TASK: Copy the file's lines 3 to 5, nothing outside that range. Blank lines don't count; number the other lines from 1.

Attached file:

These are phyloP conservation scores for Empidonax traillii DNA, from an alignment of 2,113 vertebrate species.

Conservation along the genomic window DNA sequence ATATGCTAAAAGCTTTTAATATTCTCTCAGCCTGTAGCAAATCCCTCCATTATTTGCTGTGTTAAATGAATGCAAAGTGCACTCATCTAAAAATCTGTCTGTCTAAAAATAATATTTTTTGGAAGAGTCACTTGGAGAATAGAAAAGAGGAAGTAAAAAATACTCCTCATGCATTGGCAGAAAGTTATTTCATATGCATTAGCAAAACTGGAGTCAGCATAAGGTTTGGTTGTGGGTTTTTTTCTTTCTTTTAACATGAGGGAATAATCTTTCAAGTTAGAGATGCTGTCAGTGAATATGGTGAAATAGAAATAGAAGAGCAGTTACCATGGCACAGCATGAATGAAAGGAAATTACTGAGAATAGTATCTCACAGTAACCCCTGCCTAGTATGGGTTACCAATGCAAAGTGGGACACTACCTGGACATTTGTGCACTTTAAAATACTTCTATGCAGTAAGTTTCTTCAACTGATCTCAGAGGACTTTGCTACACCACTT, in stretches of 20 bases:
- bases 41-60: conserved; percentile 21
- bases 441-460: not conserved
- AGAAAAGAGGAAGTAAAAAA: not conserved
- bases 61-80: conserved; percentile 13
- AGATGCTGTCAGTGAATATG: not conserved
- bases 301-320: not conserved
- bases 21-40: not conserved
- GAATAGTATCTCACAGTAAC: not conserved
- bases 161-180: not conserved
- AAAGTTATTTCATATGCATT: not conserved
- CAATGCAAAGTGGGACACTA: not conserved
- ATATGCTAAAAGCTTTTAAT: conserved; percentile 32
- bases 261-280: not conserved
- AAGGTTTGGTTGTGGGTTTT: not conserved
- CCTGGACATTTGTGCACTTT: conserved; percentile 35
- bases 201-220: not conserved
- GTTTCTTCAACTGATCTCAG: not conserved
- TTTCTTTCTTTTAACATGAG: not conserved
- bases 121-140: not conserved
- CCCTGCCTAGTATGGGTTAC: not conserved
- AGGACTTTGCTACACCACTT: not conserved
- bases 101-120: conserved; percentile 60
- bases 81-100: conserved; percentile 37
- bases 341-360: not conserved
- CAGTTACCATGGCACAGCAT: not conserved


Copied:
- bases 41-60: conserved; percentile 21
- bases 441-460: not conserved
- AGAAAAGAGGAAGTAAAAAA: not conserved